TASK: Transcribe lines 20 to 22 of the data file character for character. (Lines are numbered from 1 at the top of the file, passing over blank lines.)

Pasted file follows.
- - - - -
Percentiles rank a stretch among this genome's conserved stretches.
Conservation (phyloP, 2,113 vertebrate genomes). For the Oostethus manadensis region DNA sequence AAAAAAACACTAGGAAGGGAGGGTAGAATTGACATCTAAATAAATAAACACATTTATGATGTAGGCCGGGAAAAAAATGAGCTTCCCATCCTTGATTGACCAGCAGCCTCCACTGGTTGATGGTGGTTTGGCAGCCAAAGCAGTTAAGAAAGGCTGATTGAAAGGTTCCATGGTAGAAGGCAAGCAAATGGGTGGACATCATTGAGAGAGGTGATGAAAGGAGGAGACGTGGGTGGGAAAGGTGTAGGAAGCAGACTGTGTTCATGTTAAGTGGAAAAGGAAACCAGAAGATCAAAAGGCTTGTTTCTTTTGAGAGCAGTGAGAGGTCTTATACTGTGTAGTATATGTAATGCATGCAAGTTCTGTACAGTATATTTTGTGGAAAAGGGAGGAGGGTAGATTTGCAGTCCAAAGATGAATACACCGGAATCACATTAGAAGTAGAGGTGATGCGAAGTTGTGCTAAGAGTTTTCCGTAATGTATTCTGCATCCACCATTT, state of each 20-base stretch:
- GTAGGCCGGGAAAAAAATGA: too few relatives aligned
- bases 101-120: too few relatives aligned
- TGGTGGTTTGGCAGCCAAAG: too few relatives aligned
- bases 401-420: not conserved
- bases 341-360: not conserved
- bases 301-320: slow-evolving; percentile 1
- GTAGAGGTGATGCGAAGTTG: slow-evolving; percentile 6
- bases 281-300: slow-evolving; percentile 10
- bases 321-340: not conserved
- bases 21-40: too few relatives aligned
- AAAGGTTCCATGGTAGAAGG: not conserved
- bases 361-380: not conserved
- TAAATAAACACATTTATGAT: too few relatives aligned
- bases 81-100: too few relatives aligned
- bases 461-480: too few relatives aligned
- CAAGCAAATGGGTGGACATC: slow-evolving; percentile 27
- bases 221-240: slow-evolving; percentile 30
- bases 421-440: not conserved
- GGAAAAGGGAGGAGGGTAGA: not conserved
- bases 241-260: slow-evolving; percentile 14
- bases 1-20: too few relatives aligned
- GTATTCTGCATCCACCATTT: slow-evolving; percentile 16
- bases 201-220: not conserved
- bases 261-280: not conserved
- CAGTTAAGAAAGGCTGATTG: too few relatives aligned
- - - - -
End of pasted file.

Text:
- bases 421-440: not conserved
- GGAAAAGGGAGGAGGGTAGA: not conserved
- bases 241-260: slow-evolving; percentile 14